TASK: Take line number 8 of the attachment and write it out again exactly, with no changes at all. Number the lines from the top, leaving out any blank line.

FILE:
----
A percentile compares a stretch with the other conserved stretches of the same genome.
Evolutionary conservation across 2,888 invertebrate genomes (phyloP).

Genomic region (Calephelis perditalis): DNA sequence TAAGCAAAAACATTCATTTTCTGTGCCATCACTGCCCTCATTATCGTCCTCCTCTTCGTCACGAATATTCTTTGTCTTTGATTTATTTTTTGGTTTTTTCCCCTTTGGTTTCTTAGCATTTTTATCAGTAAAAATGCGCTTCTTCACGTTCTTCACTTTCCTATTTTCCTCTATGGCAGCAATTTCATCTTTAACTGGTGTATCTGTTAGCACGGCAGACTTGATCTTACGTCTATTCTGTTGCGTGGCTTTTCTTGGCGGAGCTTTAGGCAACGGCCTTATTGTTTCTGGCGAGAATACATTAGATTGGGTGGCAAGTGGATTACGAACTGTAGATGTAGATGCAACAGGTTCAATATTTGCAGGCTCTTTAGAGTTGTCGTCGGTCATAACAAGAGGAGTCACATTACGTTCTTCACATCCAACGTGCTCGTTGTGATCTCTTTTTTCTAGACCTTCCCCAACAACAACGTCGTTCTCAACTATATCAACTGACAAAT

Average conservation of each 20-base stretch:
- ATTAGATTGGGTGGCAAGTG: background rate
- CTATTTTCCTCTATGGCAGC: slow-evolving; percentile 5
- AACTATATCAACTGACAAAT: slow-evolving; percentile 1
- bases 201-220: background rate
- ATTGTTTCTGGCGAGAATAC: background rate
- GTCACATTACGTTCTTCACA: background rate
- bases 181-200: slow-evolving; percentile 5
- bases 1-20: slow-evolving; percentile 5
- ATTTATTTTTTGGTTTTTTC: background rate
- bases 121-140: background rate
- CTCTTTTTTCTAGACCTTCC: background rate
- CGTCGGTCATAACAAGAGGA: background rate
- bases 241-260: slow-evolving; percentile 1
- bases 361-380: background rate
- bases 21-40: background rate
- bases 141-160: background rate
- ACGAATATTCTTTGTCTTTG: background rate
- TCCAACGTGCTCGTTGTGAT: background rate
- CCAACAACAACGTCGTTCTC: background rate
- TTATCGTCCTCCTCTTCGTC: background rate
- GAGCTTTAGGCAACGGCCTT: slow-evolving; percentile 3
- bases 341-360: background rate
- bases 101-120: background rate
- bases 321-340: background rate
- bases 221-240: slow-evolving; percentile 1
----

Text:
- bases 201-220: background rate